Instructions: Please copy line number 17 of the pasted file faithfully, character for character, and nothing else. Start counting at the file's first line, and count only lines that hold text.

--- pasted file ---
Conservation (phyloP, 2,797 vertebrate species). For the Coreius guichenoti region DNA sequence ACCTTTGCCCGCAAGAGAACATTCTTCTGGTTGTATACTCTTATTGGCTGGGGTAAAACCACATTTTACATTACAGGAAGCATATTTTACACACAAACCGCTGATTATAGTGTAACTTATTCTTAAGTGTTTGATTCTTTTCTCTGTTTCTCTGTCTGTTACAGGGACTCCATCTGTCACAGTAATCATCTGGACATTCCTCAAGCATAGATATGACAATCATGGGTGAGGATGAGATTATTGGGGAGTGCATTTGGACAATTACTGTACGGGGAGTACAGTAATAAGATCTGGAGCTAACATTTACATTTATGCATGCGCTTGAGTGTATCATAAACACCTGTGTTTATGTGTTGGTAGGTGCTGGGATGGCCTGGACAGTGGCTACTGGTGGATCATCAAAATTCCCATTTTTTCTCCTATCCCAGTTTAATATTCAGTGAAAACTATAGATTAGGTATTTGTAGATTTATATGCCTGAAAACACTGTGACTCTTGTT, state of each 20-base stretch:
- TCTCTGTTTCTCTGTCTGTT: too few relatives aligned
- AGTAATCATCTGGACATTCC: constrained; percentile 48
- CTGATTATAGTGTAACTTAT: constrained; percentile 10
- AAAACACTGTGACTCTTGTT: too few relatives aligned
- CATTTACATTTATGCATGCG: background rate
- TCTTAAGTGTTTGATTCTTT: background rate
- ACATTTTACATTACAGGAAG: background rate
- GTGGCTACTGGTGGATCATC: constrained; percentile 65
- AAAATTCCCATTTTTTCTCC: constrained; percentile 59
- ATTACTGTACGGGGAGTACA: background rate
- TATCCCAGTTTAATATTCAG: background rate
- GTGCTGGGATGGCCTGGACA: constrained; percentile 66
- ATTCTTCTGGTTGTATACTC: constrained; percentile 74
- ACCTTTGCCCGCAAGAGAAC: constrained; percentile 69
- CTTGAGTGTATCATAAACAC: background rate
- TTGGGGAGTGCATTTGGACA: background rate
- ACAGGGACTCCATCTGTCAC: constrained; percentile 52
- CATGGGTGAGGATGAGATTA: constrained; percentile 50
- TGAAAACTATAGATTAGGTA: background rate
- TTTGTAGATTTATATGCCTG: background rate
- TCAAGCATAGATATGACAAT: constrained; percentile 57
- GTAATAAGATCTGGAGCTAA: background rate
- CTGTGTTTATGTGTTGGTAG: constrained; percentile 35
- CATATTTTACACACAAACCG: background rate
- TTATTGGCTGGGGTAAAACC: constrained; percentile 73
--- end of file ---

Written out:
- TTGGGGAGTGCATTTGGACA: background rate